$ tar -zxvf openntpd-${VERSION}.tar.gz
$ cd openntpd-$VERSION
$ pwd

Step 4 - Compiling and installing OpenNTPD on CentOS/RHEL

You must have GNU compiler installed on your CentOS/RHEL 7 box. See how to install compilers on CentOS/RHEL 7 to compile OpenNTPD. To compile OpenNTPD with default options, enter:
$ ./configure
$ make
$ sudo make install

Sample outputs:

Making install in include
make[1]: Entering directory `/tmp/openntpd-6.0p1/include'
make[2]: Entering directory `/tmp/openntpd-6.0p1/include'
make[2]: Nothing to be done for `install-exec-am'.
make[2]: Nothing to be done for `install-data-am'.
....
..
...
make[2]: Entering directory `/tmp/openntpd-6.0p1/src'
 /usr/bin/mkdir -p '/usr/local/sbin'
  /bin/sh ../libtool   --mode=install /usr/bin/install -c ntpd '/usr/local/sbin'
libtool: install: /usr/bin/install -c ntpd /usr/local/sbin/ntpd
make  install-exec-hook
make[3]: Entering directory `/tmp/openntpd-6.0p1/src'
 
 WARNING: the privilege separation path is specified as /var/empty, 
          but this directory contains files!
 
 Please ensure that /var/empty is empty. If you installed a previous 
 OpenNTPD version and created a user with a home directory at /var/empty/ntpd, 
 please adjust that user to use /var/empty instead and delete /var/empty/ntpd.
 
make[3]: Leaving directory `/tmp/openntpd-6.0p1/src'
 /usr/bin/mkdir -p '/usr/local/share/man/man5'
 /usr/bin/install -c -m 644 ntpd.conf.5 '/usr/local/share/man/man5'
 /usr/bin/mkdir -p '/usr/local/share/man/man8'
 /usr/bin/install -c -m 644 ntpctl.8 ntpd.8 '/usr/local/share/man/man8'
make[2]: Leaving directory `/tmp/openntpd-6.0p1/src'
make[1]: Leaving directory `/tmp/openntpd-6.0p1/src'
make[1]: Entering directory `/tmp/openntpd-6.0p1'
make[2]: Entering directory `/tmp/openntpd-6.0p1'
make  install-exec-hook
make[3]: Entering directory `/tmp/openntpd-6.0p1'
 
 /usr/local/etc/ntpd.conf already exists, install will not overwrite
make[3]: Leaving directory `/tmp/openntpd-6.0p1'
make[2]: Nothing to be done for `install-data-am'.
make[2]: Leaving directory `/tmp/openntpd-6.0p1'
make[1]: Leaving directory `/tmp/openntpd-6.0p1'

Step 5 - Configuring OpenNTPD on CentOS / Redhat Linux to sync timee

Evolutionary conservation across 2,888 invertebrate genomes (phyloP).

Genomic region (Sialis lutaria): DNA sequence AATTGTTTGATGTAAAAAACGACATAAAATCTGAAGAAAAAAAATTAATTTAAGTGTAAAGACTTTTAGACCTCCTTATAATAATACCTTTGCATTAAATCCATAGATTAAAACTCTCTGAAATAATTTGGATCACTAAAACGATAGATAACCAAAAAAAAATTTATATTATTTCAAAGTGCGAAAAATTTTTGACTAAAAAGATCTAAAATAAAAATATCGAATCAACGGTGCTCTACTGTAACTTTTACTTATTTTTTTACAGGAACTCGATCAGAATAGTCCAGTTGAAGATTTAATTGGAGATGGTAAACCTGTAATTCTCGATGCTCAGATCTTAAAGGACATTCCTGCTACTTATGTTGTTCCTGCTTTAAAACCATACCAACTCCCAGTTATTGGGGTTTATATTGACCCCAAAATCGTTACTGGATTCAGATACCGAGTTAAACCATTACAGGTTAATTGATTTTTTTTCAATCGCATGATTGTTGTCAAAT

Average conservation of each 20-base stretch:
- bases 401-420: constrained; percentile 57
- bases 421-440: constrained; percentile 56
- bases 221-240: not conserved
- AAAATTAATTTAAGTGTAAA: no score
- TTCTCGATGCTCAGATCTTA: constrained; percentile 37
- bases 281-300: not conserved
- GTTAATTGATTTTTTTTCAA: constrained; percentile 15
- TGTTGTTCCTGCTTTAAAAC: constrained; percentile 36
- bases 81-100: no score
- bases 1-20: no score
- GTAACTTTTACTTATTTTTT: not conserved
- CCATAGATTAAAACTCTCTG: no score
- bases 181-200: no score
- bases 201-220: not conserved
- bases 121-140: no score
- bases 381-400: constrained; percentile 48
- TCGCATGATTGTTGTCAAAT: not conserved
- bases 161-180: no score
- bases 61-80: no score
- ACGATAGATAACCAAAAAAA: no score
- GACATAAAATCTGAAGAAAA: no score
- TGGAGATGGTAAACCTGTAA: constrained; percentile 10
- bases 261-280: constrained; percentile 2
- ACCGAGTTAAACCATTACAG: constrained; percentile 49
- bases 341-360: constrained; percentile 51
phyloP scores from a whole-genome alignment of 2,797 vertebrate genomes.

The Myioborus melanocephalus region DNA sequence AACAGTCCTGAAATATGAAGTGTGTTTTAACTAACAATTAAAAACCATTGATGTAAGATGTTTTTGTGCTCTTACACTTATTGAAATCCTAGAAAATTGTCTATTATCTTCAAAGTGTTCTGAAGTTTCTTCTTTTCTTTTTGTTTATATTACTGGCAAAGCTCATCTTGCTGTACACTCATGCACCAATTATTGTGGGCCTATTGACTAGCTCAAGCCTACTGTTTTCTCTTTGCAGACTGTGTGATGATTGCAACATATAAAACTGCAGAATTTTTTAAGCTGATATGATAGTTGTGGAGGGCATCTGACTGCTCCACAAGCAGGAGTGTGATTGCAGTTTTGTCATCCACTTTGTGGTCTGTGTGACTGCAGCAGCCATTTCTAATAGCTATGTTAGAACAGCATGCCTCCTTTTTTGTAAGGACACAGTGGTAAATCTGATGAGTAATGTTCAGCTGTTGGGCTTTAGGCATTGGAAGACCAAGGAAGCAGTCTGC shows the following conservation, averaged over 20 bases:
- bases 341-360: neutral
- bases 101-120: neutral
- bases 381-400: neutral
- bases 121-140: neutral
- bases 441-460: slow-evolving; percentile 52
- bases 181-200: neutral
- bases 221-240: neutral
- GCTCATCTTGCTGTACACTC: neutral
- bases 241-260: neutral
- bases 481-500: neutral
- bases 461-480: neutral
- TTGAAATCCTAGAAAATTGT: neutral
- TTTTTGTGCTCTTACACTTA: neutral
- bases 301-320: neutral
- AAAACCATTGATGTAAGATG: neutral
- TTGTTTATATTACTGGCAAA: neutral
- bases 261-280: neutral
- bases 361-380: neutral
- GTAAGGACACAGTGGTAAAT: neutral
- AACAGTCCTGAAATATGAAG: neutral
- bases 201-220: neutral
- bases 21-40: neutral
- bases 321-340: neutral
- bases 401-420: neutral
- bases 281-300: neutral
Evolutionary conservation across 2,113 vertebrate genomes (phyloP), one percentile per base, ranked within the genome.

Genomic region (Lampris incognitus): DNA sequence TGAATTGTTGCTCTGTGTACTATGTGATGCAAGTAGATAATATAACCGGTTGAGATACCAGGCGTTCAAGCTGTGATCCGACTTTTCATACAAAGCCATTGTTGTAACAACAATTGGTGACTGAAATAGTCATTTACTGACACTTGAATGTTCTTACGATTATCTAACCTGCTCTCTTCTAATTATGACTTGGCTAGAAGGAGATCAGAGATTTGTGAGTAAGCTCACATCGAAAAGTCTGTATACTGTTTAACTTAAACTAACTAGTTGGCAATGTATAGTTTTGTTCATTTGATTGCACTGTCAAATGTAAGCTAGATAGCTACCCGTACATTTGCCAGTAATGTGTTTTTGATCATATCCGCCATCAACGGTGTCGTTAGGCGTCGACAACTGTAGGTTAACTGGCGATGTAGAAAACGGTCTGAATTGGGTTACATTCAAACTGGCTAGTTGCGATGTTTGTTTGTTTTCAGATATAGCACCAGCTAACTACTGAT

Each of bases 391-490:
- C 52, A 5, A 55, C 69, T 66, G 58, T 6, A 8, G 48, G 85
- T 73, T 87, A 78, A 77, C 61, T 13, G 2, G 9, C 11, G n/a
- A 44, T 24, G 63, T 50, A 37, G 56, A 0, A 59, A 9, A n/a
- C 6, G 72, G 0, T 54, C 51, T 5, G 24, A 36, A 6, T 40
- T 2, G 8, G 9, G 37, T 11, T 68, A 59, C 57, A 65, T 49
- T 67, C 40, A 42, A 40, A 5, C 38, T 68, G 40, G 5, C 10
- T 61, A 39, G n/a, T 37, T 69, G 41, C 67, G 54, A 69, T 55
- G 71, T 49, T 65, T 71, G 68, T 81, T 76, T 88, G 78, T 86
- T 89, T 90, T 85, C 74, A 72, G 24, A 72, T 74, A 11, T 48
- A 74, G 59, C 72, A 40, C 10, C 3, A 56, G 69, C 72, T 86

Type the following commands to create _ntp user and group to run OpenNTPD in its own jail. Please create a dedicated group for ntpd using the groupadd command:
$ groupadd _ntp
Next create a dedicated user for ntpd and ensure it cannot be used to log in. Try the mkdir command, chown command, chgrp command, and chmod command as follows:
$ sudo useradd -g _ntp -s /sbin/nologin -d /var/run/openntpd -c 'OpenNTP daemon' _ntp
$ sudo mkdir -p /var/run/openntpd
$ sudo chown 0 /var/run/openntpd
$ sudo chgrp 0 /var/run/openntpd
$ sudo chmod 0755 /var/run/openntpd

Step 6 - Installing systemd based startup script on CentOS / Redhat Linux (RHEL)

Edit the /usr/lib/systemd/system/openntpd.service using a text editor. For example:
$ sudo vi /usr/lib/systemd/system/openntpd.service
Add the following lines:

[Unit]
Description=OpenNTP Daemon
After=network.target
Conflicts=systemd-timesyncd.service

[Service]
Type=forking
ExecStart=/usr/local/sbin/ntpd

[Install]
WantedBy=multi-user.target
Save and close the file by pressing Esc+:wq and hit the [Enter] key.

ntpd.conf configuration

Edit the /usr/local/etc/ntpd.conf, enter:
$ vi /usr/local/etc/ntpd.conf
Make sure it listen on localhost and main server IP:

 # replace IPs as per your need #
listen on 127.0.0.1
listen on 10.210.206.58
listen on ::1

Sync to a single server called ntp.example.com or ntp.isp.example.com:

server ntp.isp.example.com
 
# Or Use a random selection of 8 public stratum 2 servers
servers pool.ntp.org

Here is how my config looks:

# $OpenBSD: ntpd.conf,v 1.16 2019/11/06 19:04:12 deraadt Exp $
#
# See ntpd.conf(5) and /etc/examples/ntpd.conf
 
listen on 127.0.0.1
listen on 10.210.206.58
listen on ::1
 
servers pool.ntp.org
server time.cloudflare.com
sensor *
 
constraint from "9.9.9.9"              # quad9 v4 without DNS
constraint from "2620:fe::fe"          # quad9 v6 without DNS